Executive Briefings

Aligning Products and Replenishment Strategies Improves On-Shelf Execution

Leading retailers understand that incorporating product segmentation and distribution elements into replenishment strategies can improve on-shelf availability by 1% to 3%, reduce inventory levels by 3% to 5%, and create a differentiated shopping experience.

Too many organizations treat their supply chains and thus their replenishment strategies as a monolithic concept. This leads to suboptimal use of consumer insights, non-competitive cost structures, and glacial supply mechanisms that create inconsistent execution at store level and frustrating shopper experiences.

Demand-driven retailers recognize and acknowledge the existence of clearly identifiable, independent supply chains that require different distribution networks, resources, personnel, and planning methodologies. To unlock the potential this realization provides, building an objective evaluation mechanism and executing the appropriate toolset, policies, and technology is paramount. Leading retailers and their respective supply partners are already underway with this work.

Evaluating supply and demand uncertainty plays a key role in this development. Quantifying supplier uncertainty leads retailers to consider more hands-on supplier management and a larger commitment to inventory investment, providing better visibility technology and closer scrutiny of transportation modes. To mitigate demand uncertainty, a distribution network focused on automation, reducing cost structure with longer lead times, or exploring transportation consolidation opportunities gives retailers an edge.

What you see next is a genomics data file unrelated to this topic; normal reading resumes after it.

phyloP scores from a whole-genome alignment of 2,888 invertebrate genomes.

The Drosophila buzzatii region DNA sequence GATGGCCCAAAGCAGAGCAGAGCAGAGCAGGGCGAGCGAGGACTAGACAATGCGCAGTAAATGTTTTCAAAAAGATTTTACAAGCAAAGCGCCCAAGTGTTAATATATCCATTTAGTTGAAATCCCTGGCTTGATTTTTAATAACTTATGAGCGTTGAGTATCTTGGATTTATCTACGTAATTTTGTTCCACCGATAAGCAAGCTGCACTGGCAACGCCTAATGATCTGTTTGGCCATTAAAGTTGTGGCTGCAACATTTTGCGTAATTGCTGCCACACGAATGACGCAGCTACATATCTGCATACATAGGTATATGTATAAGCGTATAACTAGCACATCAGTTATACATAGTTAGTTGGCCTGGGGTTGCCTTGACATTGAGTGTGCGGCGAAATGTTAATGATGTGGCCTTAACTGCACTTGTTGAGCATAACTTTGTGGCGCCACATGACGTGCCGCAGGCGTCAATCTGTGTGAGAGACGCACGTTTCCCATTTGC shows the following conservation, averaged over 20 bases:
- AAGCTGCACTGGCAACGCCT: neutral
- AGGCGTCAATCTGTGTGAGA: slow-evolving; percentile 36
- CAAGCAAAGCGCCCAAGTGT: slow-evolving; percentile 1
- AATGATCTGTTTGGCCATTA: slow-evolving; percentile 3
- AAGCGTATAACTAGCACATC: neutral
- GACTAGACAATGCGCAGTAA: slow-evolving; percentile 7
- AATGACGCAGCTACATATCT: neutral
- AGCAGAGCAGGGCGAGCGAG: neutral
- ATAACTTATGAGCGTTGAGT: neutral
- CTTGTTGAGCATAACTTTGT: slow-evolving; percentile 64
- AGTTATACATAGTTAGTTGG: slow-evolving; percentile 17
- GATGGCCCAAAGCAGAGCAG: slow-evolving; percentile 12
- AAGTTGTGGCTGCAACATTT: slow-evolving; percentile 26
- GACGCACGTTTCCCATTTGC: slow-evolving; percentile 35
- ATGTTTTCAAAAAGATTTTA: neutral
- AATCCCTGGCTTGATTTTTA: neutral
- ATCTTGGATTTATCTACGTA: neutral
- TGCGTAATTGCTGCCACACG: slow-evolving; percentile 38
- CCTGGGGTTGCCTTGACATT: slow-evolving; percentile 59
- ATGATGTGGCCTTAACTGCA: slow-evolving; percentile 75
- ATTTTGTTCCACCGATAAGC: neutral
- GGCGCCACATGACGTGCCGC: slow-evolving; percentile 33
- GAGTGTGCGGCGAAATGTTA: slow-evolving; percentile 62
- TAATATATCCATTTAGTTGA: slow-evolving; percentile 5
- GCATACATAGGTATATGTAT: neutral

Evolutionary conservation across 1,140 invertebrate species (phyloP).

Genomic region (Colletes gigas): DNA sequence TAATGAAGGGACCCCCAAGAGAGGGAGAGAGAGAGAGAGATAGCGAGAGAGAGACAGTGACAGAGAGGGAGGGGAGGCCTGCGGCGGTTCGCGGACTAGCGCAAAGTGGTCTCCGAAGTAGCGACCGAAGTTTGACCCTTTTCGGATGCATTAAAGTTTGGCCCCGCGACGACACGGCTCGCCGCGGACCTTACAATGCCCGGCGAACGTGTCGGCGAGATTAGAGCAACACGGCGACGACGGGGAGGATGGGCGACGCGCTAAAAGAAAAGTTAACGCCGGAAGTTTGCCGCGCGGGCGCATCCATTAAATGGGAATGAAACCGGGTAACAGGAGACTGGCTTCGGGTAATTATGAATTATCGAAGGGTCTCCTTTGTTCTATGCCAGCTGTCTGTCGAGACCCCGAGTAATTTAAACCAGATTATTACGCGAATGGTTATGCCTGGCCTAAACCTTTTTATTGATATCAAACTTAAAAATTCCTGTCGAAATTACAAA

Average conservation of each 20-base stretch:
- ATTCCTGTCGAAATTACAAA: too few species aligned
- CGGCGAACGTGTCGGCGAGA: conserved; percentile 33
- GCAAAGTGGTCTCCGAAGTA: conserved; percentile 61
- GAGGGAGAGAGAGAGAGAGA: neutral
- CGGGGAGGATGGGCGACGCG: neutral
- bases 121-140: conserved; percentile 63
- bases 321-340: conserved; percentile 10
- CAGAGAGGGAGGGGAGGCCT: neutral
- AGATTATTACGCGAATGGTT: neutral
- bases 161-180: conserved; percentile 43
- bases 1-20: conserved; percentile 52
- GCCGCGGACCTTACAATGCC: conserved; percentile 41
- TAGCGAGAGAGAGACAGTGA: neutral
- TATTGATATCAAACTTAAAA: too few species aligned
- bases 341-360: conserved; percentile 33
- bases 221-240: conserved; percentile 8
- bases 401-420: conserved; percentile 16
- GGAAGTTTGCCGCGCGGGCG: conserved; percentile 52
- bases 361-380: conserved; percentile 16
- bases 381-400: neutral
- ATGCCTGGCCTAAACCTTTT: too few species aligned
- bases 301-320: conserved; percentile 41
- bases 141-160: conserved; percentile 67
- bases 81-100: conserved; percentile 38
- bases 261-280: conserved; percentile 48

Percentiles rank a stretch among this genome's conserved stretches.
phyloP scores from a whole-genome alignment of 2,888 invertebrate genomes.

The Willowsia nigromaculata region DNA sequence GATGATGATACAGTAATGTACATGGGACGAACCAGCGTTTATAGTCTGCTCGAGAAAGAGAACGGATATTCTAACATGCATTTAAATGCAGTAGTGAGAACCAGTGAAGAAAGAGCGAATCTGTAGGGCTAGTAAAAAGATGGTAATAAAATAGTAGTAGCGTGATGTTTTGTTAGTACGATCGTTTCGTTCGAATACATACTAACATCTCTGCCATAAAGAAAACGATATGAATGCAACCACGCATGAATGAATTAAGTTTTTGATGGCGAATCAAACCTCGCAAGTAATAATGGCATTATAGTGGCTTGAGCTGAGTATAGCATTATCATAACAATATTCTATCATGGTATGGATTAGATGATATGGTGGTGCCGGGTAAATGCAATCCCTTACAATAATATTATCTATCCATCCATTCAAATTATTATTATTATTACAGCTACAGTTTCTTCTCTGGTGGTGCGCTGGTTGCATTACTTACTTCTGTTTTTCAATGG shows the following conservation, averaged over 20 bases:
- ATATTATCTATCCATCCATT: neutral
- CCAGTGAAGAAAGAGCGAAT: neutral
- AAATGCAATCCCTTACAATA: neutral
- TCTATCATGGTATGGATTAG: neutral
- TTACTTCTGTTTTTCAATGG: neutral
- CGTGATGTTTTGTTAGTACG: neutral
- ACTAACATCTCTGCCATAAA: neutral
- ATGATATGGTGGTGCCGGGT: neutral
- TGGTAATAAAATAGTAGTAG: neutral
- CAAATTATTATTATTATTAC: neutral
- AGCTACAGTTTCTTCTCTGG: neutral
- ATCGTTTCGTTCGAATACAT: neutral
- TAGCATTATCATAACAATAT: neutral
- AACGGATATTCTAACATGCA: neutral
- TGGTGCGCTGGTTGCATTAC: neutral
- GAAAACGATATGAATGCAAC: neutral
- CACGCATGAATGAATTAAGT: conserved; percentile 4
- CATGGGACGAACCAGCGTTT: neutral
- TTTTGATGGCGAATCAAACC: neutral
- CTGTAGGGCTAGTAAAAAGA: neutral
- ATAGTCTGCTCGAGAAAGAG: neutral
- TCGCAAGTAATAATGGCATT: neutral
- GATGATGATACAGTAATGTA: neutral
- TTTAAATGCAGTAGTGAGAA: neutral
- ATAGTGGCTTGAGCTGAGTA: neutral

Putting segmentation to work for demand-driven distribution networks:
Collaborative evaluation allows for a dispassionate discussion about why a given product group is allotted disproportionate resources, requires significant manual labor intervention, or costs more per unit sold in handling/management than other groups. Separating heart and mind is vital to gaining the best grasp on key elements:

1. Evaluation of variability in demand activities
2. Strategic nature of the product line
3. Availability of resources to distribute and merchandise the product line

While understanding supply and demand uncertainty is important, an executable replenishment strategy requires a more granular level of analysis that considers the level of handling, customization, or services required to support customer service requirements.

For example, products that require heavy use of value-added services either because of configuration requirements, assembly, or finishing require a more flexible, experienced, or capable supply chain infrastructure than less-complex products. Additionally, products heavily promoted in a channel or that require custom packages in the forms of pallet display modules, features, or discount events will require a different level of insight, planning, and execution.
A clear understanding of the risks, benefits, and cost to serve will clarify the rules of engagement and ensure the best distribution strategy is constructed to optimize sales as well as cost.
To help retailers begin, we highlight three major replenishment strategies:

Direct store delivery (DSD)
--The process of suppliers, typically consumer products (CP) manufacturers, delivering products directly to retail stores
Vendor-managed inventory (VMI)--The storage of materials, generally at point of use, replenished by the vendor either at agreed intervals or monitored remotely
Scan-based trading (SBT)--Processes by which suppliers maintain inventory ownership within retailer warehouses or stores until items are scanned through the point-of-sale (POS) system.